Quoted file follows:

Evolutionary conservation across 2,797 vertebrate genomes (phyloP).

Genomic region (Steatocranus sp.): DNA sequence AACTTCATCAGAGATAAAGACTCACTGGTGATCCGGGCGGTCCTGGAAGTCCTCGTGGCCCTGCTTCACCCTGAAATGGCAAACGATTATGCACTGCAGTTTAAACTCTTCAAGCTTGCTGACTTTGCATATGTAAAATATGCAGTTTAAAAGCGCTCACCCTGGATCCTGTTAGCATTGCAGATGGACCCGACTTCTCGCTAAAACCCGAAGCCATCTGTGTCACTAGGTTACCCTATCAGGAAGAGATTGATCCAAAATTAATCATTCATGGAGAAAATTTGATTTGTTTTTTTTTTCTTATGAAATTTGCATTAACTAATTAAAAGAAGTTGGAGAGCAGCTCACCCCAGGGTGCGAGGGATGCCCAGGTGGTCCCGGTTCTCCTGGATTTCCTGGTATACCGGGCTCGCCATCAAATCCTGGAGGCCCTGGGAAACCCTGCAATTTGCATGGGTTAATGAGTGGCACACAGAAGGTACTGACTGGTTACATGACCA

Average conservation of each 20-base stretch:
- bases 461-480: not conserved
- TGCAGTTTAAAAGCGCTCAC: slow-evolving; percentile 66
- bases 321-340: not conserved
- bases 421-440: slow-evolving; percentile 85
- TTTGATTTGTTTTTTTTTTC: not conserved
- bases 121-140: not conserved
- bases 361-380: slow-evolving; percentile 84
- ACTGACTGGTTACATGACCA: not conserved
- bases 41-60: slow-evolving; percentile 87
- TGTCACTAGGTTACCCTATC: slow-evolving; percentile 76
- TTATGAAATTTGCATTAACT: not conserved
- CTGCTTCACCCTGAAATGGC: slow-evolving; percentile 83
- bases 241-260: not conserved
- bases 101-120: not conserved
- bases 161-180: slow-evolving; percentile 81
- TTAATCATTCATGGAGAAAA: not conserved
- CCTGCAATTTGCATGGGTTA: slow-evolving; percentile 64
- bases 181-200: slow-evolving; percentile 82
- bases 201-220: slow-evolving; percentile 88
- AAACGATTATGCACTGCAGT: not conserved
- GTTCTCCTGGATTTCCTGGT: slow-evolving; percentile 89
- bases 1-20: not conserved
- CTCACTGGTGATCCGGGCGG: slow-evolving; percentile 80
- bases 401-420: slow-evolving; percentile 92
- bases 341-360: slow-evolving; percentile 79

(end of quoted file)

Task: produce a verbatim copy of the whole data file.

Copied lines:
Evolutionary conservation across 2,797 vertebrate genomes (phyloP).

Genomic region (Steatocranus sp.): DNA sequence AACTTCATCAGAGATAAAGACTCACTGGTGATCCGGGCGGTCCTGGAAGTCCTCGTGGCCCTGCTTCACCCTGAAATGGCAAACGATTATGCACTGCAGTTTAAACTCTTCAAGCTTGCTGACTTTGCATATGTAAAATATGCAGTTTAAAAGCGCTCACCCTGGATCCTGTTAGCATTGCAGATGGACCCGACTTCTCGCTAAAACCCGAAGCCATCTGTGTCACTAGGTTACCCTATCAGGAAGAGATTGATCCAAAATTAATCATTCATGGAGAAAATTTGATTTGTTTTTTTTTTCTTATGAAATTTGCATTAACTAATTAAAAGAAGTTGGAGAGCAGCTCACCCCAGGGTGCGAGGGATGCCCAGGTGGTCCCGGTTCTCCTGGATTTCCTGGTATACCGGGCTCGCCATCAAATCCTGGAGGCCCTGGGAAACCCTGCAATTTGCATGGGTTAATGAGTGGCACACAGAAGGTACTGACTGGTTACATGACCA

Average conservation of each 20-base stretch:
- bases 461-480: not conserved
- TGCAGTTTAAAAGCGCTCAC: slow-evolving; percentile 66
- bases 321-340: not conserved
- bases 421-440: slow-evolving; percentile 85
- TTTGATTTGTTTTTTTTTTC: not conserved
- bases 121-140: not conserved
- bases 361-380: slow-evolving; percentile 84
- ACTGACTGGTTACATGACCA: not conserved
- bases 41-60: slow-evolving; percentile 87
- TGTCACTAGGTTACCCTATC: slow-evolving; percentile 76
- TTATGAAATTTGCATTAACT: not conserved
- CTGCTTCACCCTGAAATGGC: slow-evolving; percentile 83
- bases 241-260: not conserved
- bases 101-120: not conserved
- bases 161-180: slow-evolving; percentile 81
- TTAATCATTCATGGAGAAAA: not conserved
- CCTGCAATTTGCATGGGTTA: slow-evolving; percentile 64
- bases 181-200: slow-evolving; percentile 82
- bases 201-220: slow-evolving; percentile 88
- AAACGATTATGCACTGCAGT: not conserved
- GTTCTCCTGGATTTCCTGGT: slow-evolving; percentile 89
- bases 1-20: not conserved
- CTCACTGGTGATCCGGGCGG: slow-evolving; percentile 80
- bases 401-420: slow-evolving; percentile 92
- bases 341-360: slow-evolving; percentile 79